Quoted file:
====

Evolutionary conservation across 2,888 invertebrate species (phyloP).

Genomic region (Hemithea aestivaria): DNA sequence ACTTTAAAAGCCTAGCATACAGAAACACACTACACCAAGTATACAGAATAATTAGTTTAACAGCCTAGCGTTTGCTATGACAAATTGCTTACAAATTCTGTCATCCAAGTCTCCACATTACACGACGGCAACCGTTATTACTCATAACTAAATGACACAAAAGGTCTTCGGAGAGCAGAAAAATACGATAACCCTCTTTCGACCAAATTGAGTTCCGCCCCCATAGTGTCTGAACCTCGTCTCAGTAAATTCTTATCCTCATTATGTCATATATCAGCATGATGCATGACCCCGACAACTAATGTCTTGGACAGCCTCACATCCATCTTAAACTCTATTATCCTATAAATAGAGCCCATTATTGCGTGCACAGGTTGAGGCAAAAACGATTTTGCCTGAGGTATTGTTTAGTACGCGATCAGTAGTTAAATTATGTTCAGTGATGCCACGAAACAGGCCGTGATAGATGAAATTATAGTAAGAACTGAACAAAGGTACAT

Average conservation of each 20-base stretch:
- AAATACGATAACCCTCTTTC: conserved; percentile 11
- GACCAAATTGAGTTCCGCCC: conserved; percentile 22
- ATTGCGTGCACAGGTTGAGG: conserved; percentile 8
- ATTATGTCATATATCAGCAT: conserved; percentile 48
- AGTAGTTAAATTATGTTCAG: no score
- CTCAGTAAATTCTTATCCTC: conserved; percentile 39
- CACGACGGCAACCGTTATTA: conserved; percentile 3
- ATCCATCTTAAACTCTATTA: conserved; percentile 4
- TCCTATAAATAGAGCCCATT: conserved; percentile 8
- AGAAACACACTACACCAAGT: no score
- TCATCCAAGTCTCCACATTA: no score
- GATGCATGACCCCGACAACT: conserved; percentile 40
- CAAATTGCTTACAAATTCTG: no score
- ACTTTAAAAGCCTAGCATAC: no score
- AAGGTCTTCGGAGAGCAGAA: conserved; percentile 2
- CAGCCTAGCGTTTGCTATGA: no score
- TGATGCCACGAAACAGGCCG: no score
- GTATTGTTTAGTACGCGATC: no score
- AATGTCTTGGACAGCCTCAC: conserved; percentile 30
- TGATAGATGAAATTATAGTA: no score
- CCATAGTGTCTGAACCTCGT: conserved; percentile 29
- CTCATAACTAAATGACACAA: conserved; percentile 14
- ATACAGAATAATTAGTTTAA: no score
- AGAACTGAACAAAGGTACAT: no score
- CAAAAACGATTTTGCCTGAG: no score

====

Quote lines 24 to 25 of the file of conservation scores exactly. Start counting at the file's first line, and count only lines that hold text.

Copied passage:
- CCATAGTGTCTGAACCTCGT: conserved; percentile 29
- CTCATAACTAAATGACACAA: conserved; percentile 14